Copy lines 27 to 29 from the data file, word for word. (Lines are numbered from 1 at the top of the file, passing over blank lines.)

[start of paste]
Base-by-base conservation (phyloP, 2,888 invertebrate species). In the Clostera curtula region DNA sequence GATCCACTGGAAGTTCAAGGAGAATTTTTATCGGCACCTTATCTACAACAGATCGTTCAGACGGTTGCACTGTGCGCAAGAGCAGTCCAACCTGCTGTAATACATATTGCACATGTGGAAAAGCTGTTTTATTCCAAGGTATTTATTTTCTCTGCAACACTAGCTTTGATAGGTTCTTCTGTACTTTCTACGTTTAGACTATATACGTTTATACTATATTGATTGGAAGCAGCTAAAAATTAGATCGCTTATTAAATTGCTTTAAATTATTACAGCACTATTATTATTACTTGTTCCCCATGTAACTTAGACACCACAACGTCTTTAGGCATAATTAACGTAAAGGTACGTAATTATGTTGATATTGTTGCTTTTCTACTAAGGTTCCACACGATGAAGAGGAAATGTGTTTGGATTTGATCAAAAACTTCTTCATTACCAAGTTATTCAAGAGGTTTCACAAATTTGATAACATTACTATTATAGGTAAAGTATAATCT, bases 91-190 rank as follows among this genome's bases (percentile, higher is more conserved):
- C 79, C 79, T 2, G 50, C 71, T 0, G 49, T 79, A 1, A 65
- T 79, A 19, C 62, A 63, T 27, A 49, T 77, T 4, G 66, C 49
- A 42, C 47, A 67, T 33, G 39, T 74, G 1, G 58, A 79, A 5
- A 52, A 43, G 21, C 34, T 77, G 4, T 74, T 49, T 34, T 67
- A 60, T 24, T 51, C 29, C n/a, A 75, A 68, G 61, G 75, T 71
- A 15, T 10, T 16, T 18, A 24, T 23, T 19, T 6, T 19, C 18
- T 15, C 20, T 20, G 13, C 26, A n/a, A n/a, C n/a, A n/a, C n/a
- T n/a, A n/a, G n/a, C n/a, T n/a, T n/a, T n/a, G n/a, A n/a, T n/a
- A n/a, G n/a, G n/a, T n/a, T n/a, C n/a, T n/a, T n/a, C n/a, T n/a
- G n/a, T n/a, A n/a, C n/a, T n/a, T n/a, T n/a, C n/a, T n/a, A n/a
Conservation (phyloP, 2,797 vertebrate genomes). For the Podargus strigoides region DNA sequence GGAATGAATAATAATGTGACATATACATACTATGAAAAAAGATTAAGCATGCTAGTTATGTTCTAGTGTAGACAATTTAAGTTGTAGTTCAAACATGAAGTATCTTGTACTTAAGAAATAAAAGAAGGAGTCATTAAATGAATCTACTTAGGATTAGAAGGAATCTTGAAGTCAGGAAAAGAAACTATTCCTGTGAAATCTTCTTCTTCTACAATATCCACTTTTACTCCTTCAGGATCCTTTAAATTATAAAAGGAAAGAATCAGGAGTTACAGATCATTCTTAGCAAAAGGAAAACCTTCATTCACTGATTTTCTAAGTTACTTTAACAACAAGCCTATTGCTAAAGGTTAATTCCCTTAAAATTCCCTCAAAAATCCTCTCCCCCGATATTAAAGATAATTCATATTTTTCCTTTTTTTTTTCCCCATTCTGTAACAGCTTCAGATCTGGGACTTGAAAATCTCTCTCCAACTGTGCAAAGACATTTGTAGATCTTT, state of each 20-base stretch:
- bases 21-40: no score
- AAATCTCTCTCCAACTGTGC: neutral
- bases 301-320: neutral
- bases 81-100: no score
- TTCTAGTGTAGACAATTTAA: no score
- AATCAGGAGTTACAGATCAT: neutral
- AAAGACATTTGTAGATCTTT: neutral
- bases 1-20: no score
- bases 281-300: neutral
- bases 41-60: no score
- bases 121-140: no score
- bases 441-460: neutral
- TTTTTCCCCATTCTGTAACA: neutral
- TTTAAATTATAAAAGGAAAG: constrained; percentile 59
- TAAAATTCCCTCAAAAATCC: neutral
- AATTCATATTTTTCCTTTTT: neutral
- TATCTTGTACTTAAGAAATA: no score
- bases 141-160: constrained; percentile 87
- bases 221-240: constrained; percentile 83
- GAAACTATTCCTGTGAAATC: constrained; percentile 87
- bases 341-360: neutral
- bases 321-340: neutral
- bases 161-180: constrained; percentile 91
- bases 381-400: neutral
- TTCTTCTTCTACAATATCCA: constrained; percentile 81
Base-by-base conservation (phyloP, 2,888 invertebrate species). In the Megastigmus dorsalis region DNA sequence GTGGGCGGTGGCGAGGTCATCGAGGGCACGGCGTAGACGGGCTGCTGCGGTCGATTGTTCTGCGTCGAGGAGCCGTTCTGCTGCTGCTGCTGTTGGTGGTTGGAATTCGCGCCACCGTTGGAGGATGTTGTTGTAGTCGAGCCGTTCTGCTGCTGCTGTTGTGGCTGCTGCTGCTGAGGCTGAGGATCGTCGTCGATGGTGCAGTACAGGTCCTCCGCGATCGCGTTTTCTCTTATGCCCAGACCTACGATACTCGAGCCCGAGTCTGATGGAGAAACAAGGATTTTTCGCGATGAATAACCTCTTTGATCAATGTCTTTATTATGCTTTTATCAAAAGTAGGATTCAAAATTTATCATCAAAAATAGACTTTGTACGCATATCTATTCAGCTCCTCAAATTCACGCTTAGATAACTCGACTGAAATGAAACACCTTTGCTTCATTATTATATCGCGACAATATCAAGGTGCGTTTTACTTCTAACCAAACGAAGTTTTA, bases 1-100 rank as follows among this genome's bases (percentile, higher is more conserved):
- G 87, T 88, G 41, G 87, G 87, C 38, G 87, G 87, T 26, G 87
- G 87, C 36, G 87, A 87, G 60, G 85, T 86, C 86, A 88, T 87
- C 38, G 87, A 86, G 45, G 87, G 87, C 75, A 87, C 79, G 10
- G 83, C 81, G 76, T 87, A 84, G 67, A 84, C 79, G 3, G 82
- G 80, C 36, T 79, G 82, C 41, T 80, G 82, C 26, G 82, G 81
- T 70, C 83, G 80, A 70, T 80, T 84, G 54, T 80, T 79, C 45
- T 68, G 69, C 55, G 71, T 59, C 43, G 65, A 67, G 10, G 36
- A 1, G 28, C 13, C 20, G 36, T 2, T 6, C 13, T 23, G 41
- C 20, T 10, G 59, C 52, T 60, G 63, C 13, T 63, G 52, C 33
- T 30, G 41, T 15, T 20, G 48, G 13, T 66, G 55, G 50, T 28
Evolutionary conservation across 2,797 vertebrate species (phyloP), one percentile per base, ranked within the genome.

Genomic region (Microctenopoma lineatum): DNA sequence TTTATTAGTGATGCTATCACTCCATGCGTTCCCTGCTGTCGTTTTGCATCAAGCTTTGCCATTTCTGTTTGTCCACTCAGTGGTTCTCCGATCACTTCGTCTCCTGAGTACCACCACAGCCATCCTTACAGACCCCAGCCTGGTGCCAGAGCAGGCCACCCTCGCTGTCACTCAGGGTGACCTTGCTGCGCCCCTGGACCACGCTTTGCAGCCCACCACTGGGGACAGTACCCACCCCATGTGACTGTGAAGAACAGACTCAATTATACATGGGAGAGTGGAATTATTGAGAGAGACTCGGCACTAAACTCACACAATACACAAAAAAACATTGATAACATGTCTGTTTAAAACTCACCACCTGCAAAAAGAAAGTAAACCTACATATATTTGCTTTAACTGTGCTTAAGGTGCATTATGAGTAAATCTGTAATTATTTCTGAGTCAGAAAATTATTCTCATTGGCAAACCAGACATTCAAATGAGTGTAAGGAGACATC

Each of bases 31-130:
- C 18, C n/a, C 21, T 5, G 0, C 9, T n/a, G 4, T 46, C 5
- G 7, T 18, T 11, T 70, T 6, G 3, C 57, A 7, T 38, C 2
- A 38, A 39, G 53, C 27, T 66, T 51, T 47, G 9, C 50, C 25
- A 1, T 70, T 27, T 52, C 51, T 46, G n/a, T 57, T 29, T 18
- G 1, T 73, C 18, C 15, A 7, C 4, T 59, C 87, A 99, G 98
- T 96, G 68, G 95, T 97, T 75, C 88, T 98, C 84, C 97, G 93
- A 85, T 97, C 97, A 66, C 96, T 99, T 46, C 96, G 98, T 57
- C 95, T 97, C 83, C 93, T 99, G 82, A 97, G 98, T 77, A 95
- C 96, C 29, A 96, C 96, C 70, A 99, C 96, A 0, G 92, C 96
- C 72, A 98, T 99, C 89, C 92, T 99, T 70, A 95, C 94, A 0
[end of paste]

- TAAAATTCCCTCAAAAATCC: neutral
- AATTCATATTTTTCCTTTTT: neutral
- TATCTTGTACTTAAGAAATA: no score